Johnson fined for lockdown flouting ‘birthday celebration’

Boris Johnson has become the first serving UK Prime Minister to be sanctioned for breaking the law after being issued with a fixed penalty notice (FPN) by the police for breaching COVID lockdown rules at an event in No 10 celebrating his birthday in June 2020. His wife Carrie Johnson, Chancellor Rishi Sunak and a number of No 10 officials also received fines.

Johnson has apologised, but his statement last night shows he still does not believe he did anything wrong. Ultimately, the scandal has been so politically toxic due to the perception that Johnson and his team held a number of parties in breach of the pandemic restrictions they themselves had set, at a time when ordinary people were not able to see their loved ones or in some cases even attend their funerals. Moreover, once details had started to emerge, Johnson repeatedly denied any such events had taken place.


Rearguard action and lack of obvious successor means his position is safe for now

Had the news emerged a few weeks ago at the height of Partygate, it is highly likely a leadership contest would have been triggered. However, the landscape has since changed with Johnson and his team managing to shore up their position. The conflict in Ukraine and the UK’s strong response has changed the political dynamics in Westminster, while Sunak, seen by many as Johnson’s most obvious successor, has been damaged by a string of revelations about his and his wife’s tax and residency affairs.

Despite a snap YouGov poll finding a majority of the public thinks he should resign (by a margin of 57% to 30%) and that he knowingly lied about breaking the rules (by a margin of 75% to 12%), the political momentum to force him out has dissipated. A number of Cabinet Ministers and backbench MPs have publicly come out in support of the Prime Minister, as have key centre-right newspapers, with the window of opportunity to get him out seemingly having been and gone.

Misleading Parliament is traditionally seen as a resigning matter, but Johnson has repeatedly demonstrated he does not bow to tradition or convention, and in the absence of a clear viable alternative, he will cling on. The war in Ukraine is ultimately an excuse, the UK has swapped Prime Ministers during times of war before, it is not a direct participant in the conflict itself, and the UK’s current stance is broadly supported across the political spectrum. While a declared challenger is not necessary to trigger a leadership ballot, most Tory MPs will be thinking ahead, and for the time being, appear to have settled on a ‘better the devil you know’ approach.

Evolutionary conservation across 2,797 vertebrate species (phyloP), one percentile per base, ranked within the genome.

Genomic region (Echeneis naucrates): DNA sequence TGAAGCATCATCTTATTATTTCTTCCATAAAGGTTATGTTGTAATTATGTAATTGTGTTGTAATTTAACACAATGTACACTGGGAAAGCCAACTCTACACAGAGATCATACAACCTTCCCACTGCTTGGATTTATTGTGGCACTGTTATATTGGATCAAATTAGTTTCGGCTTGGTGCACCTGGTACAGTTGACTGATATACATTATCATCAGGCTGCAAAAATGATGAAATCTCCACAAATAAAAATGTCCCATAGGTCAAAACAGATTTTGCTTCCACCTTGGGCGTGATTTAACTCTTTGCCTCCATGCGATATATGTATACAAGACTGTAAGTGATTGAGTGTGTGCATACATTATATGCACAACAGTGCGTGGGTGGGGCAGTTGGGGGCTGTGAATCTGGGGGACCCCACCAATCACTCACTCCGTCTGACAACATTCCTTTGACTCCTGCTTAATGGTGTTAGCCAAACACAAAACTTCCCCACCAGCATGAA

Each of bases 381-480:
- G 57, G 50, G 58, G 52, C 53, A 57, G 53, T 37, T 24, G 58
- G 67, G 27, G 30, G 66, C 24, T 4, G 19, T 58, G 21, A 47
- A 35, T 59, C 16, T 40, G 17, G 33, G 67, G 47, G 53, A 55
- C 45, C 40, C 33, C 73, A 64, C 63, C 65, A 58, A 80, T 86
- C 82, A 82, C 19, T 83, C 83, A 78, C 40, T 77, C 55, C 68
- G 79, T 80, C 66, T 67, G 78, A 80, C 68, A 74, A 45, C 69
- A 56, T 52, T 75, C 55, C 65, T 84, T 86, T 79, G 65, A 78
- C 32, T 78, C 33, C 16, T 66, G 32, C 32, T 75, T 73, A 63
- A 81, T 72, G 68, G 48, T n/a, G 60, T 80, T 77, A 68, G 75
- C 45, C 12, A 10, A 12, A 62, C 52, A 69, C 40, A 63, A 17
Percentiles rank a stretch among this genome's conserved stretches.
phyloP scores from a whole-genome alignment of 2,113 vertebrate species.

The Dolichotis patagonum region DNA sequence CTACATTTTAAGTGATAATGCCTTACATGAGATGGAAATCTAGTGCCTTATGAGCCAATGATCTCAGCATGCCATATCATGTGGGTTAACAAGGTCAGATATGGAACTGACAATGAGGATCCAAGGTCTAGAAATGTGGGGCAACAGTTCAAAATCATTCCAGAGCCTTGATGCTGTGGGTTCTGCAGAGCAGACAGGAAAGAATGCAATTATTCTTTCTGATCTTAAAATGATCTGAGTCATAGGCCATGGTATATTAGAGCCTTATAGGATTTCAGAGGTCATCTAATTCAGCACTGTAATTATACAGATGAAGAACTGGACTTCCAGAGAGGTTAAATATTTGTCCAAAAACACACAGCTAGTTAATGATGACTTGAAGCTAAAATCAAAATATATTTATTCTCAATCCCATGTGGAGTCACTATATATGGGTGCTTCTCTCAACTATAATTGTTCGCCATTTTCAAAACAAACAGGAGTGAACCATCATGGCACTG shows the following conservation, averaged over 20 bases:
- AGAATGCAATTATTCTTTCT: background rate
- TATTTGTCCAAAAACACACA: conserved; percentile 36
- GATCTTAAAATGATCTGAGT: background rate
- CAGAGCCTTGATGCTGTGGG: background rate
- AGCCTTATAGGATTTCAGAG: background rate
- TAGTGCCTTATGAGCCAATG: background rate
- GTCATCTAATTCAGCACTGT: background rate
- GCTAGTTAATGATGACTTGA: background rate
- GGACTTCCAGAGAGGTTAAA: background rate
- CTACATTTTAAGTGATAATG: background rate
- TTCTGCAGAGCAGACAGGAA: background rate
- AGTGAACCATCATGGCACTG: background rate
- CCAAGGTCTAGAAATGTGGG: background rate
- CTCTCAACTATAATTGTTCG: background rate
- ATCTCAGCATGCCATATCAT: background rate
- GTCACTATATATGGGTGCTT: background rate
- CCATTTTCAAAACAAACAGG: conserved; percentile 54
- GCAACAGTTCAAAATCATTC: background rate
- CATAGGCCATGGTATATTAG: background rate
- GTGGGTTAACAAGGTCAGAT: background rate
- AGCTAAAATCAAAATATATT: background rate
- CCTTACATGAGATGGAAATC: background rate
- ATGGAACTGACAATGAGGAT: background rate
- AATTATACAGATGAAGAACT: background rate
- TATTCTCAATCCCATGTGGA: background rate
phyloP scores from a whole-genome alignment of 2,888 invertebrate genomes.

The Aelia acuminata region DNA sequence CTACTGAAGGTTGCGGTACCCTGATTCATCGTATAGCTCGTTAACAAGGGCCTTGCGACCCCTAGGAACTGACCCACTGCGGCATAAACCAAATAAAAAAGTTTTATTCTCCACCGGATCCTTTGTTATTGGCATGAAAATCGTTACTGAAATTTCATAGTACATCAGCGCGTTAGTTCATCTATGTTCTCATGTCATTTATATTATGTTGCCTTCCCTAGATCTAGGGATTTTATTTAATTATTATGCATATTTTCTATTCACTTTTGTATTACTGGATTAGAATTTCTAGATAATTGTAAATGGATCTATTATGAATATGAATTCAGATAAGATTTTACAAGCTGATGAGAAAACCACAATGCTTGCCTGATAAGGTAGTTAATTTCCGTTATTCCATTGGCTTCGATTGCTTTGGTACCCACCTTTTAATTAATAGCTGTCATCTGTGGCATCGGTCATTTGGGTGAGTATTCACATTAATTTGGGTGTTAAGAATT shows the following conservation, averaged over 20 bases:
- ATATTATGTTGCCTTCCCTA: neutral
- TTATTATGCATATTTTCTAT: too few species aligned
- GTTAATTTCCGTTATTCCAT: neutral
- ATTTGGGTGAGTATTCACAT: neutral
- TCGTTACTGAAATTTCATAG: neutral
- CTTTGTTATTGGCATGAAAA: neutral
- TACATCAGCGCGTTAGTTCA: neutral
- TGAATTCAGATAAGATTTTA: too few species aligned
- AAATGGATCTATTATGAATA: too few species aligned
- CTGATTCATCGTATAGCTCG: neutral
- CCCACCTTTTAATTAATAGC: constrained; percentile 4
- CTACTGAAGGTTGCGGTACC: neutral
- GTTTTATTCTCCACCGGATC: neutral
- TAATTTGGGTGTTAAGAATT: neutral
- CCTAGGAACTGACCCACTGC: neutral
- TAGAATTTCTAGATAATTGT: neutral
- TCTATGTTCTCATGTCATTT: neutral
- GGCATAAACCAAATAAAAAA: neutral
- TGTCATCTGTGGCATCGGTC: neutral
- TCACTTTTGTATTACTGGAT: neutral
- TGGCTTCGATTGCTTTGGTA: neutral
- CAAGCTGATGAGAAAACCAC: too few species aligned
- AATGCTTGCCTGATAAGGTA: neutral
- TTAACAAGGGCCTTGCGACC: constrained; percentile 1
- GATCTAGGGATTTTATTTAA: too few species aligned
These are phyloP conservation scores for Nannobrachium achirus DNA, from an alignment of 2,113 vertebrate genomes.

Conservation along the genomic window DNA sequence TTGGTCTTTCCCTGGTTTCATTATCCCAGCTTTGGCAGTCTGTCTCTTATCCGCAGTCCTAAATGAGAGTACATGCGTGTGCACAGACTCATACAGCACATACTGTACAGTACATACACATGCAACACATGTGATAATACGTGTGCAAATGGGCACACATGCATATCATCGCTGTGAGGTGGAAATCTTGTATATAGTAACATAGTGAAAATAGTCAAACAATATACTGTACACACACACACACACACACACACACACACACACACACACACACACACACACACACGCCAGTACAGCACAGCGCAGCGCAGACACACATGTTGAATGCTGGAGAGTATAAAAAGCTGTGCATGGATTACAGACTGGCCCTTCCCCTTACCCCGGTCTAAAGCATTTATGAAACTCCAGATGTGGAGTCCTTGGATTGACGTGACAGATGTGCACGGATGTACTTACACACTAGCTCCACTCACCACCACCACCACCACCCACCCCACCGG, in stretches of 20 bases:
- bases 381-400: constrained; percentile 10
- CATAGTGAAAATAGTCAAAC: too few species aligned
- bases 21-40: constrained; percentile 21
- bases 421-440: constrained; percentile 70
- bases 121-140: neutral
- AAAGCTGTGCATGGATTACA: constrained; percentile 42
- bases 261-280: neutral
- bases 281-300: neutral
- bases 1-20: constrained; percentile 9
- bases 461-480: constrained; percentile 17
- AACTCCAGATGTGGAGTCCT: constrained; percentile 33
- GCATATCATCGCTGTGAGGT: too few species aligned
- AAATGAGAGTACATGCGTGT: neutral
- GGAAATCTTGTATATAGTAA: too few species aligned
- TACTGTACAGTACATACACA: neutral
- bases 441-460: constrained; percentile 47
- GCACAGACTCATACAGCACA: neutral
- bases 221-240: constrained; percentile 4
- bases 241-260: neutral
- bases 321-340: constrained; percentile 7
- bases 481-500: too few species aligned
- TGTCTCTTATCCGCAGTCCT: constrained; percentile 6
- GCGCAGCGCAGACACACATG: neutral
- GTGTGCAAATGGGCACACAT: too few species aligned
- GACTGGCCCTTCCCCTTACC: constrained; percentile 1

Cost-of-living and public sentiment – the two longer-term threats to his position

The cost-of-living crisis

The UK is facing huge hikes in the cost of essentials like food and energy - last month inflation came in at 7%, a 30-year high. At the same time, a new levy has been introduced to help the National Health Service recover from the pandemic, putting the UK tax burden at its highest level since the 1950s. This issue will dominate the political agenda and if Johnson cannot get a grip on this situation, dissent within his ranks will grow. 

Ironically, the poor reception to Sunak’s spring statement last month – widely criticised as inadequate – has bolstered Johnson’s own position in the short term. In the longer term however, having an unpopular economic policy at a time 2 when ordinary people are seeing their standard of living eroded – pushing many people who previously were just about managing to the brink – is clearly unsustainable.

The Conservatives’ polling position

Johnson has bought himself some breathing space in Westminster, but his MPs will be keeping a nervous eye on the polls which now consistently have the opposition Labour party in the lead. Johnson’s own approval rating with YouGov is -33, having been as low as -51 during the height of Partygate.

Yesterday’s fine related to a single event, with the police still investigating several others. Some of these were reportedly a lot more raucous than the No 10 ‘birthday party’, so Johnson could well end up with further fines. At some point, the full internal report on Partygate compiled by senior official Sue Gray – the basis on which the police launched their investigation – will also be published and is likely to contain a number of explosive details.

The Conservatives are set for a bruising set of local elections next month and they could also be facing a couple of parliamentary by-elections as a result of Conservative MPs having to step down following criminal behaviour – once again reinforcing the perception of unaccountable political elites breaking the rules. Electoral setbacks will be interpreted as a sign that the Prime Minister’s brand is permanently toxified and make other MPs with small majorities increasingly jittery as the 2024 general election approaches. The relationship between Johnson and the Conservative Party was always one of mutual convenience and if the Government’s ratings do not recover against the backdrop of the cost-of-living crisis, the pressure on him to step down and let someone else try to turn things around will grow.

Even then, a leadership challenge is not guaranteed to succeed. However, the constant infighting and speculation could paralyse the Government’s ability to pass meaningful policy changes and further fuel public discontent and a desire for change after 12 years and counting of Conservative rule.